Edible Landscapes and Novel Crops

I am privileged to work as a lecturer and researcher at the Burnley Campus of The University of Melbourne, surrounded by historic gardens and an active field station dedicated to teaching and research. Many people remember our campus as Burnley Horticultural College when it was an independent college before it formally joined the University in 1996. This year is the 125th anniversary of a continuous horticultural education brand at Burnley and there will be a series of events throughout the year to mark the occasion.

Burnley has a strong tradition in training students to grow food through its urban horticulture courses. I’m lucky enough to run two subjects that teach food production for cities. I link these subjects to my Novel Crops Project which is identifying ‘new’ food plants for cultivation in Melbourne gardens, for example, Sweet Potato and Taro. The Project is trying to keep people excited about the idea of ‘edible landscapes’, gardens that look great and inviting but also provide food. Many of the plants we’re looking at could also be used in public parks and gardens and have great appeal across the community. We’re especially interested in ‘culturally appropriate’  species for diverse migrant and refugee groups whose interest in edible species from ‘home’ (as food and garden plants) is usually ignored by the mainstream.

In the Novel Crops Project we’re interested in perennial plants that are multi-functional. The best perennial food plants persist or reshoot in the garden once harvested, have more than one part you can eat, have outstanding aesthetic features, or provide other functions such as mulching. In short, we’re trying to capture the complex stories behind any given species, from the technical and scientific aspects of cultivation requirements to issues of yield, taste, nutrition and beauty.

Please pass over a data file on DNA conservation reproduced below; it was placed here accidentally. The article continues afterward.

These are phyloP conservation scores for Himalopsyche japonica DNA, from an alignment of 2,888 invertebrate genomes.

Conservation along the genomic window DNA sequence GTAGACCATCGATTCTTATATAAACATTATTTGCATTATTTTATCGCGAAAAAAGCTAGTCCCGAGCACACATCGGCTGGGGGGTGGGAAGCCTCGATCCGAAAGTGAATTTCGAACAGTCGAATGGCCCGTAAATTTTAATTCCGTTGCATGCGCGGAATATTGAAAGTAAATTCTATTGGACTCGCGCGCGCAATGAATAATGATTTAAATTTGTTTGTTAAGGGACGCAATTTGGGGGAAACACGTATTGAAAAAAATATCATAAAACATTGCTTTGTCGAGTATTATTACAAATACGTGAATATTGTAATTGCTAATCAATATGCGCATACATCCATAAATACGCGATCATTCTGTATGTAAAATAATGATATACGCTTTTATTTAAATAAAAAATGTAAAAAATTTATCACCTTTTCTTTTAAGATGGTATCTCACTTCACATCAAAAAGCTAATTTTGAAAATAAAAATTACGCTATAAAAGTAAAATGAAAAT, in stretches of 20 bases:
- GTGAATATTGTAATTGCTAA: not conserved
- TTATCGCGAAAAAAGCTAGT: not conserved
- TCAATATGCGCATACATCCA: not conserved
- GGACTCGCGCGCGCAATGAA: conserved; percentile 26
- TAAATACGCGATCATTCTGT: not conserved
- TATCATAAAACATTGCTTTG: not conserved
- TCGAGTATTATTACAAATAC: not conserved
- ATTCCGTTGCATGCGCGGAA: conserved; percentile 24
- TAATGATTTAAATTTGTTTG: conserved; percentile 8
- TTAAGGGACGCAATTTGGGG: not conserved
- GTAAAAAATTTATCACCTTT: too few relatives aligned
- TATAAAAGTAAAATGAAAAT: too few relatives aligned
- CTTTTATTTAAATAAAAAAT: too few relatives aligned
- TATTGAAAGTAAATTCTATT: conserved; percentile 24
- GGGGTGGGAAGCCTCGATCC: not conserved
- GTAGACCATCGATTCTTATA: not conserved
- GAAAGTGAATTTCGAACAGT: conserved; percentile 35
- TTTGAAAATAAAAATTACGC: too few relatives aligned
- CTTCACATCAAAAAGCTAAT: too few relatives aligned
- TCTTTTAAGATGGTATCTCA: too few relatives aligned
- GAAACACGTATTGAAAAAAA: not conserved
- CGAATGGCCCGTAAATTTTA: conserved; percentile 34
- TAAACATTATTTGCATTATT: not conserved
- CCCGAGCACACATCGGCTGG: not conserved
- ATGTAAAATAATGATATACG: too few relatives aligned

How many species?

We grow around 20 novel crops including leafy greens including various tropical spinaches and other important species not normally associated with gardens in Melbourne, for example,. ginger and turmeric. Some of these species are well-known in supermarkets but not common in gardens; others are limited to migrant groups who cultivate them outside the mainstream of garden plants and vegetable gardening. Warmer overnight temperatures from climate change have helped some of these species perform better in Melbourne than they once did. As with most plants, however, many of these novel crops don’t like heatwaves above 40 degrees so there’s a limit to the benefits of climate change for even these warmth-loving plants. We’ve established a demonstration garden at Burnley to show off some of these crops in an edible landscape. So let me highlight here some of the outstanding crops we’ve investigated.

Oxalis tuberosa – Oca or New Zealand Yam

This non-weedy Oxalis species is widely grown in the Central Andes in South America, and in New Zealand. Small ‘yams’ are produced when days get shorter in autumn – from the equinox around 21 March. The plant has attractive clover-like foliage and is easy to grow from cuttings and tubers. Most importantly it is delicious and can be eaten raw or cooked. Although easy to propagate the long wait for tuber production requires patience and some planning and we’ve worked on how to make Oca growing a lot easier. My adventures in Oca growing are described in my blog at http://peopleplantslandscapes.blogspot.com.au/2014/05.oca-or-new-zealand-yam-harvest-how.html

Sweet Potato

Ipomoea batatas – Sweet Potato

Sweet Potato is now a familiar sight in Australian supermarkets, especially the orange Beauregard variety, but not many people realise that there are over 6000 varieties of Sweet Potato globally and that these vary greatly in terms of  colour, texture, growth habit and leaf shape. The leaves make a nutritious protein-rich spinach and are often cooked with coconut milk in south-east Asia. Sweet Potato grows surprisingly well in Melbourne given its tropical origin. We have grown huge amounts of tubers from around six varieties in different soil types across the city. Sweet Potatoes grow easily from cuttings and the trick to successful growing at our latitude is to induce slips from existing tubers ready for planting in mid to late November.

Hibiscus acetosella – Cranberry  Hibiscus